(Photographer: Gabriella Kashani)
1. Who are your musical and non-musical influences?
Where to begin? I've been influenced by so much great music and so many life changing moments/experiences over the years... My father was a huge influence; he's also a singer/guitarist and I remember watching him play in his band when I was a kid, probably around 6 or 7 years old, and thinking, "I want to do that too.” Nirvana also had a profound impact on me; a friend of mine in 6th grade gave me “MTV Unplugged in New York” for my 12th birthday. I remember learning every song on that album by ear in about 2 hours... changed my life. Nowadays, I'm really into jazz and classical, I get bored easily so it's nice to listen to music that’s so different from what I write... helps keep things fresh, when I’m coming up with new material. It's like wiping the slate clean and creating from a very pure place. I could go on for weeks and weeks and months and months and years about what influences and inspires me, but who has that kind of attention span anymore? Lets save a little for the next one.
2. Windy City Gentleman - this is an interesting moniker, especially for someone working out of Los Angeles. How did the name and band come about?
I AM Windy City Gentleman... after my last band’s breakup I decided it was time to go it alone. That way I would never have to deal with egos and drama that come along with being in a band. I just feel that a band is such a sensitive machine; I really didn't want to gamble another 5 years of my life on something that could be undone in the blink of an eye with a meaningless difference in opinion.
The name came about when I came across a book written about an infamous ancestor of mine, Herman Webster Mudgett. The book was titled "Gentleman from a Windy City," liked the sound of it, and well, the meaning behind it is even more chilling... I share blood with America's first serial killer...
3. How did you end up working with Brian West?
I don't know; it's all a blur!! Haha… no, actually used to hang at Track & Field Studios [Hollywood, CA USA] when I was just this punk 20-year-old kid. I was working on some tracks with this guy named Joe (Joseph Lobato) at the time, and he was asked to engineer Nelly's [Furtado] second album "Folklore.” So when he was working on the session, Joe would call me up and say, “Hey man come though, you should get in good with these guys.” So I just started coming around, so much to the point that everyone was completely comfortable with me being there while they where recording… saw some really cool stuff, and learned a lot from those days. But it wasn't until a few years later, after my band had split, that Brian and I met up and began discussing working together on this project. He saw potential in the new songs I was writing and felt it was time to take things to the next level.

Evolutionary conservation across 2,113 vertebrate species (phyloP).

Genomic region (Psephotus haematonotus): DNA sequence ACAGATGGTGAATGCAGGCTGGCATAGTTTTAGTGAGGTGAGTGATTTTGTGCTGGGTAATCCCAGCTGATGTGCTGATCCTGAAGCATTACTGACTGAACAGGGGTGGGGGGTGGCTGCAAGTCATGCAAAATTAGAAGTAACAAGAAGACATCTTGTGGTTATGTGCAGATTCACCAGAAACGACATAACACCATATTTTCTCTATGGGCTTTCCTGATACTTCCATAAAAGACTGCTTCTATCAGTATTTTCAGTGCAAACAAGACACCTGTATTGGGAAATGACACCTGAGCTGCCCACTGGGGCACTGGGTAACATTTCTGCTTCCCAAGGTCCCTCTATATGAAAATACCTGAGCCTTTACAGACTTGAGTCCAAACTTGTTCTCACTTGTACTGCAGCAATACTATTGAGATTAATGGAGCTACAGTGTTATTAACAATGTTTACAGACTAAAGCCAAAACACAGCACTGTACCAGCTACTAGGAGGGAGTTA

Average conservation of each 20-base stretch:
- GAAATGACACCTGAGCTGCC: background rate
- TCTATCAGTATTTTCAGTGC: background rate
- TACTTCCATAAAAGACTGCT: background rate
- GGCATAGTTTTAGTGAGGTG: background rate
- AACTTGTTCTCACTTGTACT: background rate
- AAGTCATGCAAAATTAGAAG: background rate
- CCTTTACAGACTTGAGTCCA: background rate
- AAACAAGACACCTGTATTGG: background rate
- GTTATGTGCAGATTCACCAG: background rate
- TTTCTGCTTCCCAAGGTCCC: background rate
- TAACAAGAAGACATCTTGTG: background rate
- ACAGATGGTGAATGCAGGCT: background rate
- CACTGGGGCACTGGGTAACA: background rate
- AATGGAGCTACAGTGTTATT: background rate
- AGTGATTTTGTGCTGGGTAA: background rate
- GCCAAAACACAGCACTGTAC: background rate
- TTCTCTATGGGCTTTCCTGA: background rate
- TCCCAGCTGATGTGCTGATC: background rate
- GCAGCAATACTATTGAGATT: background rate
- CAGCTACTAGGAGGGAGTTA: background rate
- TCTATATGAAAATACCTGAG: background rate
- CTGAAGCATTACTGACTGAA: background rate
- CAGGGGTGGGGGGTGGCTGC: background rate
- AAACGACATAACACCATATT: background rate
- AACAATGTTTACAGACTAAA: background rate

4. "Good Old Friend" is really a standout track... What range of music can people expect to listen to on "China White"?
Haha, it's funny to hear that now... that song almost never was. That was one of the first tracks I brought to the table when meeting with Brian, he kind of dismissed it, reason being that it sounded too much like the stuff I had been writing in my previous band, and he was set on doing something new and different with me... Joe (whom I mentioned in the previous answer) and I swayed Brian to give us the keys to his studio for a weekend that he would be out-of-town and from that session we got "Good Old Friend" and "Time Flies." “Good Old Friend” hasn't been touched since, and sounds amazing… ended up being one of Brian’s favorite recordings.
Because there is NO band, I feel that I had a lot more freedom to explore things I typically wouldn't have if there were one. As I mentioned earlier, I get bored easily, so I like to write and record music that is going to keep me interested… music that I would like to hear… and to do so it has to come from a very real and honest place. I'm not concerned with what others will make of my music or words, I figure if at the end of the day I’m happy with what I’ve created, then who cares? So the record will play from track to track like a schizophrenic psychopath. It has highs and lows, dirt and clean… screams and whispers.
5. The music industry has changed radically over the last few years with the broadband revolution, and so has the way musicians connect with their audience. How has the Internet been an advantage and disadvantage to you?
If it weren't for the Internet, Windy City Gentleman wouldn't exist. Seriously. Not now, anyway... I don't have an album out yet and I haven't performed in quite some time... I keep thinking I really am a figment of everyone’s imagination, I only exist in this cyber "avatar" world, but with tools like MySpace, Twitter and Facebook, I’ve been able to build awareness for myself and my music and when my album does come out and those tours are booked, it's gonna make all the difference in the world. After all, isn't the net how YOU found me?
Keep up with Windy City Gentleman on MySpace, Facebook, and Twitter.
Here is Windy City Gentleman’s video “Ethanol” from his MySpace Video page.
Windy City Gentleman - Ethanol
Windy City Gentleman | MySpace Music Videos